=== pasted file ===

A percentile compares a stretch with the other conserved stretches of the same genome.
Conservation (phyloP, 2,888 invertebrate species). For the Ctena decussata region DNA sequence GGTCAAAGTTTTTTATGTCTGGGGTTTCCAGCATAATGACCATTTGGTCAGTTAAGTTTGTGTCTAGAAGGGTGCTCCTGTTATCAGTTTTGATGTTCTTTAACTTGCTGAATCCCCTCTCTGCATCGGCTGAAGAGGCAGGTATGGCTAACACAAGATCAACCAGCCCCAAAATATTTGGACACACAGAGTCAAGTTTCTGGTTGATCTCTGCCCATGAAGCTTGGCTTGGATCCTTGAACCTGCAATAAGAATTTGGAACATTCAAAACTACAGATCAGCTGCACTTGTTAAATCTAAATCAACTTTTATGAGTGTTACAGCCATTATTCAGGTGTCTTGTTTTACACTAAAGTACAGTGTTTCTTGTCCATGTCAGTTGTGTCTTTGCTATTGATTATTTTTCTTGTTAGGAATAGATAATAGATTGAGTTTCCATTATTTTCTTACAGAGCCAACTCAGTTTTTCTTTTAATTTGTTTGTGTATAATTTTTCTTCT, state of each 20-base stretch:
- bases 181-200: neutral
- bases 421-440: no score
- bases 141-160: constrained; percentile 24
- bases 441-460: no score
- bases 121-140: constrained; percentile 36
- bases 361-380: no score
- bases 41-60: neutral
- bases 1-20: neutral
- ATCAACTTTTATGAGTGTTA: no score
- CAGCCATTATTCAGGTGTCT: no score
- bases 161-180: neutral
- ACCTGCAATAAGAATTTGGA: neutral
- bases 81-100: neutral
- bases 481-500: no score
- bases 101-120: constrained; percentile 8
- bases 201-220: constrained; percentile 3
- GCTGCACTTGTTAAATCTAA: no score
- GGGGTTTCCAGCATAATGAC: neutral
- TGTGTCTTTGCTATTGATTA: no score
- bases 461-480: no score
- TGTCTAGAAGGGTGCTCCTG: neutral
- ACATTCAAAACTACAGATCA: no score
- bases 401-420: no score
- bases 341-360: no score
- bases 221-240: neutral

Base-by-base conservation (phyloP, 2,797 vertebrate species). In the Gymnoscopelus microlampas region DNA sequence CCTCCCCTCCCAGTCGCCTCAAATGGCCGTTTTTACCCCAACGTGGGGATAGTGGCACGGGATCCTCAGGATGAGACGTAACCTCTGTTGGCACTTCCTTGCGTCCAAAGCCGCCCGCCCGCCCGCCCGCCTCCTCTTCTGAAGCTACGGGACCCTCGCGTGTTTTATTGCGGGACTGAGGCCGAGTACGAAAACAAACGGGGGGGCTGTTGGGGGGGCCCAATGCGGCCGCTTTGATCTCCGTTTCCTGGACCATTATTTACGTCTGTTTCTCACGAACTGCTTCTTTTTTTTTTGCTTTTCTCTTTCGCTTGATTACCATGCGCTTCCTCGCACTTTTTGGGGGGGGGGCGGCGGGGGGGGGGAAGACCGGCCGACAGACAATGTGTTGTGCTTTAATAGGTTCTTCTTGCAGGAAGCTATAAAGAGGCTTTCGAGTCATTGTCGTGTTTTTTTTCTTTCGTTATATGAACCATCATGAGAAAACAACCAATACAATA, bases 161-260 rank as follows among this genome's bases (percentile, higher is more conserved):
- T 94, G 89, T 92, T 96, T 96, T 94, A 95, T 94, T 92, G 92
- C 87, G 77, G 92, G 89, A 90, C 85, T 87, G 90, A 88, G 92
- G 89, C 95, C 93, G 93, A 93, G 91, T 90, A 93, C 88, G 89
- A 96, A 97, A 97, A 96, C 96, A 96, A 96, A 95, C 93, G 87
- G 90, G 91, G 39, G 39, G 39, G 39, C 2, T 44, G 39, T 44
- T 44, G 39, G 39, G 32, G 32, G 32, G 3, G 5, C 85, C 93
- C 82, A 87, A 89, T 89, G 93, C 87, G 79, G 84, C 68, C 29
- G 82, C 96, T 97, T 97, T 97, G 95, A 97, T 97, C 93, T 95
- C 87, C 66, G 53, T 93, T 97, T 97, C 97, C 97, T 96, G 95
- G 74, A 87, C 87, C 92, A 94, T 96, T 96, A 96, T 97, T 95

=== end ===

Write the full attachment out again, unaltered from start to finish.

A percentile compares a stretch with the other conserved stretches of the same genome.
Conservation (phyloP, 2,888 invertebrate species). For the Ctena decussata region DNA sequence GGTCAAAGTTTTTTATGTCTGGGGTTTCCAGCATAATGACCATTTGGTCAGTTAAGTTTGTGTCTAGAAGGGTGCTCCTGTTATCAGTTTTGATGTTCTTTAACTTGCTGAATCCCCTCTCTGCATCGGCTGAAGAGGCAGGTATGGCTAACACAAGATCAACCAGCCCCAAAATATTTGGACACACAGAGTCAAGTTTCTGGTTGATCTCTGCCCATGAAGCTTGGCTTGGATCCTTGAACCTGCAATAAGAATTTGGAACATTCAAAACTACAGATCAGCTGCACTTGTTAAATCTAAATCAACTTTTATGAGTGTTACAGCCATTATTCAGGTGTCTTGTTTTACACTAAAGTACAGTGTTTCTTGTCCATGTCAGTTGTGTCTTTGCTATTGATTATTTTTCTTGTTAGGAATAGATAATAGATTGAGTTTCCATTATTTTCTTACAGAGCCAACTCAGTTTTTCTTTTAATTTGTTTGTGTATAATTTTTCTTCT, state of each 20-base stretch:
- bases 181-200: neutral
- bases 421-440: no score
- bases 141-160: constrained; percentile 24
- bases 441-460: no score
- bases 121-140: constrained; percentile 36
- bases 361-380: no score
- bases 41-60: neutral
- bases 1-20: neutral
- ATCAACTTTTATGAGTGTTA: no score
- CAGCCATTATTCAGGTGTCT: no score
- bases 161-180: neutral
- ACCTGCAATAAGAATTTGGA: neutral
- bases 81-100: neutral
- bases 481-500: no score
- bases 101-120: constrained; percentile 8
- bases 201-220: constrained; percentile 3
- GCTGCACTTGTTAAATCTAA: no score
- GGGGTTTCCAGCATAATGAC: neutral
- TGTGTCTTTGCTATTGATTA: no score
- bases 461-480: no score
- TGTCTAGAAGGGTGCTCCTG: neutral
- ACATTCAAAACTACAGATCA: no score
- bases 401-420: no score
- bases 341-360: no score
- bases 221-240: neutral

Base-by-base conservation (phyloP, 2,797 vertebrate species). In the Gymnoscopelus microlampas region DNA sequence CCTCCCCTCCCAGTCGCCTCAAATGGCCGTTTTTACCCCAACGTGGGGATAGTGGCACGGGATCCTCAGGATGAGACGTAACCTCTGTTGGCACTTCCTTGCGTCCAAAGCCGCCCGCCCGCCCGCCCGCCTCCTCTTCTGAAGCTACGGGACCCTCGCGTGTTTTATTGCGGGACTGAGGCCGAGTACGAAAACAAACGGGGGGGCTGTTGGGGGGGCCCAATGCGGCCGCTTTGATCTCCGTTTCCTGGACCATTATTTACGTCTGTTTCTCACGAACTGCTTCTTTTTTTTTTGCTTTTCTCTTTCGCTTGATTACCATGCGCTTCCTCGCACTTTTTGGGGGGGGGGCGGCGGGGGGGGGGAAGACCGGCCGACAGACAATGTGTTGTGCTTTAATAGGTTCTTCTTGCAGGAAGCTATAAAGAGGCTTTCGAGTCATTGTCGTGTTTTTTTTCTTTCGTTATATGAACCATCATGAGAAAACAACCAATACAATA, bases 161-260 rank as follows among this genome's bases (percentile, higher is more conserved):
- T 94, G 89, T 92, T 96, T 96, T 94, A 95, T 94, T 92, G 92
- C 87, G 77, G 92, G 89, A 90, C 85, T 87, G 90, A 88, G 92
- G 89, C 95, C 93, G 93, A 93, G 91, T 90, A 93, C 88, G 89
- A 96, A 97, A 97, A 96, C 96, A 96, A 96, A 95, C 93, G 87
- G 90, G 91, G 39, G 39, G 39, G 39, C 2, T 44, G 39, T 44
- T 44, G 39, G 39, G 32, G 32, G 32, G 3, G 5, C 85, C 93
- C 82, A 87, A 89, T 89, G 93, C 87, G 79, G 84, C 68, C 29
- G 82, C 96, T 97, T 97, T 97, G 95, A 97, T 97, C 93, T 95
- C 87, C 66, G 53, T 93, T 97, T 97, C 97, C 97, T 96, G 95
- G 74, A 87, C 87, C 92, A 94, T 96, T 96, A 96, T 97, T 95